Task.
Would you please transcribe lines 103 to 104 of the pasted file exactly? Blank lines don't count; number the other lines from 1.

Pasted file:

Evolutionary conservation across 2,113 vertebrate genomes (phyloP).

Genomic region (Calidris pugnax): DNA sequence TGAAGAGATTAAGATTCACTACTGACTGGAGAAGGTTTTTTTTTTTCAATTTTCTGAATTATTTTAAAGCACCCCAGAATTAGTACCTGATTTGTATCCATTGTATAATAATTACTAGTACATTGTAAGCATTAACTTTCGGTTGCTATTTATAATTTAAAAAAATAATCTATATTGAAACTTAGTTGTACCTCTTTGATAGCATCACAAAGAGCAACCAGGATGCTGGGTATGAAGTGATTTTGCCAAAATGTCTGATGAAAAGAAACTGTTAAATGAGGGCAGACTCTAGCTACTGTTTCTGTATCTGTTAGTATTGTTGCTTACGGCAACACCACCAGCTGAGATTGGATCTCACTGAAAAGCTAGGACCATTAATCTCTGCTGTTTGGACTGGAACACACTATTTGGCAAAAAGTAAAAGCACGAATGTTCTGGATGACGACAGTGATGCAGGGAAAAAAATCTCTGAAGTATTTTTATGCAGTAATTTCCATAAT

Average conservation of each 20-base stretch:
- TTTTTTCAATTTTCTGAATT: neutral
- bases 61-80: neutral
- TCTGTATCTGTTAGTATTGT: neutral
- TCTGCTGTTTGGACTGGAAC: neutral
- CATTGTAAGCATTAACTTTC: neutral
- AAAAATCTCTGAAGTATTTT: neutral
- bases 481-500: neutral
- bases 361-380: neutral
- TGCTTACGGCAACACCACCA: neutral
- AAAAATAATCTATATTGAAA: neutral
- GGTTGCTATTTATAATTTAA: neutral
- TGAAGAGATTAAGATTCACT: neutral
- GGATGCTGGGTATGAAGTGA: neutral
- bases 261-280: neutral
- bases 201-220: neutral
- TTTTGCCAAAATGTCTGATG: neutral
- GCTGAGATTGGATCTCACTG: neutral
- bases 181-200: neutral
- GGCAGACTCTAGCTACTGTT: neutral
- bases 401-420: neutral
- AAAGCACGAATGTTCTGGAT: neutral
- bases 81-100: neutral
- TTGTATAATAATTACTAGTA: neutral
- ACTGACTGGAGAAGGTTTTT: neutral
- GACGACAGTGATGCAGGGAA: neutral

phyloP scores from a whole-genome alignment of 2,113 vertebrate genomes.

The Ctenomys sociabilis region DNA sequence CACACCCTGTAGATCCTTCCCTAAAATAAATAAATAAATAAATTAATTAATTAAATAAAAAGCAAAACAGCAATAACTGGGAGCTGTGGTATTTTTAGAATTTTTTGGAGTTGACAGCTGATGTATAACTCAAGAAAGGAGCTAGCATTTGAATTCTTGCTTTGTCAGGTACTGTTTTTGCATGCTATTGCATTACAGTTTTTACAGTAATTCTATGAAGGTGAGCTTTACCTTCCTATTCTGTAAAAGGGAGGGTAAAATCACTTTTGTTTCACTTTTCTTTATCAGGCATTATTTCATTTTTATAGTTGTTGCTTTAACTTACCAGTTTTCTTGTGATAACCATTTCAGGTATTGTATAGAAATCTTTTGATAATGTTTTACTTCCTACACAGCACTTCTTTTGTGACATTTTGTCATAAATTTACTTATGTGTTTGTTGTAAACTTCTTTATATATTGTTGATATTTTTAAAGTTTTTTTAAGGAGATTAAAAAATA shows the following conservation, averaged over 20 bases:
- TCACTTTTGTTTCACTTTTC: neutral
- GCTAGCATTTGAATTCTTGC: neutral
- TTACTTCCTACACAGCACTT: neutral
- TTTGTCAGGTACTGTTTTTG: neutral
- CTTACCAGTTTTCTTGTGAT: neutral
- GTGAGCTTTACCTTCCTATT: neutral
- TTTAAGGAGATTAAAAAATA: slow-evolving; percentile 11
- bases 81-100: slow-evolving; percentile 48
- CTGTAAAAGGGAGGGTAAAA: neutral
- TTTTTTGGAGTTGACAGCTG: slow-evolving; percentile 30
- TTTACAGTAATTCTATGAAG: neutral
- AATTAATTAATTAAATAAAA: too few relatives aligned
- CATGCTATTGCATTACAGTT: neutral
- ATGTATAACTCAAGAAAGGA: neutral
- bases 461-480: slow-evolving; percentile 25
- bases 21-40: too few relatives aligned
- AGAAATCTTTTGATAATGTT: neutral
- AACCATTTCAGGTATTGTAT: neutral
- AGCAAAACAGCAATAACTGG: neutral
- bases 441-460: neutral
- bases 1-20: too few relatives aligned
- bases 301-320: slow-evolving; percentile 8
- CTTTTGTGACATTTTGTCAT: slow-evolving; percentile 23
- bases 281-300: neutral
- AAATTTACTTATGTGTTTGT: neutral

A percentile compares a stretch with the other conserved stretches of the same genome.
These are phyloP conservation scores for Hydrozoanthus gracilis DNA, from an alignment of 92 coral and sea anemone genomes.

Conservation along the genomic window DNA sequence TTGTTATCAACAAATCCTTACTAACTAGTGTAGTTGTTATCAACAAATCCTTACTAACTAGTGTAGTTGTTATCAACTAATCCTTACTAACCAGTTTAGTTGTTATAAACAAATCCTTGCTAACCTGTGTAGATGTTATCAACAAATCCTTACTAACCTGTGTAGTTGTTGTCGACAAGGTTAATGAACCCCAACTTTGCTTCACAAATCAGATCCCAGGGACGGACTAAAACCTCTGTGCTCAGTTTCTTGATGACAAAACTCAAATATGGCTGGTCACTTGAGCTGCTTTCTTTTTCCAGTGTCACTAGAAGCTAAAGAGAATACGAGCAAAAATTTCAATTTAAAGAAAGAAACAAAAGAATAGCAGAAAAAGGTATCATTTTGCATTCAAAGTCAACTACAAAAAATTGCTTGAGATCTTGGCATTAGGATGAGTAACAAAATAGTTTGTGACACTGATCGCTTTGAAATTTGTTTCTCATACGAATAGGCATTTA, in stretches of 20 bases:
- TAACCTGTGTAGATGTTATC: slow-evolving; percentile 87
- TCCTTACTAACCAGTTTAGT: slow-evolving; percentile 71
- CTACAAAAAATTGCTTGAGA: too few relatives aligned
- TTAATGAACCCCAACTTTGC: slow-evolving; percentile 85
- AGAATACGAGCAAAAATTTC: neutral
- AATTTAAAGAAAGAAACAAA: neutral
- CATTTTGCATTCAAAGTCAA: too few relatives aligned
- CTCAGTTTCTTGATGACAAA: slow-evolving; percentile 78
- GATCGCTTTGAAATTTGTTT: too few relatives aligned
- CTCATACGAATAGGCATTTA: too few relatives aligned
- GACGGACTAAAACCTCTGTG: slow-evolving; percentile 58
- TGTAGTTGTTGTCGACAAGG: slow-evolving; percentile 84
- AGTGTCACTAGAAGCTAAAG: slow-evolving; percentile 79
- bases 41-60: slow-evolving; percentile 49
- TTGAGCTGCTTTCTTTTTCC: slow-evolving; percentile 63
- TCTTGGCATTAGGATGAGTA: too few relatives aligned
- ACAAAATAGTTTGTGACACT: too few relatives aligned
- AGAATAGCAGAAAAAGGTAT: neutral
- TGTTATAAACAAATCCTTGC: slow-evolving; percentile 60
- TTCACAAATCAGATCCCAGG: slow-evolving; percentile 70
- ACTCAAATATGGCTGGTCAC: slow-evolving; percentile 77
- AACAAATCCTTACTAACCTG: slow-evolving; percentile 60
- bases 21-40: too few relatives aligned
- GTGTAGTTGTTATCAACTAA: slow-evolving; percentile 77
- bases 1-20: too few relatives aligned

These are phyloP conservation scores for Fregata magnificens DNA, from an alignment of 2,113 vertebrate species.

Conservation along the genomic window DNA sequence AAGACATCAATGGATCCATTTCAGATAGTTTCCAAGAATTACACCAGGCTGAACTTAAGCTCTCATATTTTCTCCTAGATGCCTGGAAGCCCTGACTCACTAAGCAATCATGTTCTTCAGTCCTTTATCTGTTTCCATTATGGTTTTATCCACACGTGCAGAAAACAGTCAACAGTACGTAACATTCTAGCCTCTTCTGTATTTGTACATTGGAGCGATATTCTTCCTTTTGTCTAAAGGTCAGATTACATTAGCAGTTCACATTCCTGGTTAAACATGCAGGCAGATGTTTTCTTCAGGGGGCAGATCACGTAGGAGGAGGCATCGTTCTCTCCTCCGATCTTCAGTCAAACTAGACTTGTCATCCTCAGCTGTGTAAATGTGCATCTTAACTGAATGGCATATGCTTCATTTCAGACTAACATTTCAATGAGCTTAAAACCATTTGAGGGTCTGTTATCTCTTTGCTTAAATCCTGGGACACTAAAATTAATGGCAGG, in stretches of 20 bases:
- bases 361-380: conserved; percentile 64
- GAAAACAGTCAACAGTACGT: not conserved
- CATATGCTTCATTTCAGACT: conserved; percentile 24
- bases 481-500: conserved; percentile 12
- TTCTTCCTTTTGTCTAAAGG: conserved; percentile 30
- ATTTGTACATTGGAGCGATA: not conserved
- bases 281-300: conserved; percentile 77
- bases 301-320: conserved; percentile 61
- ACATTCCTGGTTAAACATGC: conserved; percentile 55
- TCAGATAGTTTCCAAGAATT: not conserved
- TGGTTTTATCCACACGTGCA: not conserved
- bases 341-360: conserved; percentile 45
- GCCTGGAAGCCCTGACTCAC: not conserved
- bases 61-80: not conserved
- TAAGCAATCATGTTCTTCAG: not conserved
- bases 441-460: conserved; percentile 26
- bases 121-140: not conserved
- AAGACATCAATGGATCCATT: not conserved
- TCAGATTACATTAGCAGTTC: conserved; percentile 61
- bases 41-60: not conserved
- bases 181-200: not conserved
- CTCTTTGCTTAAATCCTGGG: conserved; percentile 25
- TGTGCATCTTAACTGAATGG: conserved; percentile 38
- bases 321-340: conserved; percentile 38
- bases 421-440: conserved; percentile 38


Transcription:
- AAGACATCAATGGATCCATT: not conserved
- TCAGATTACATTAGCAGTTC: conserved; percentile 61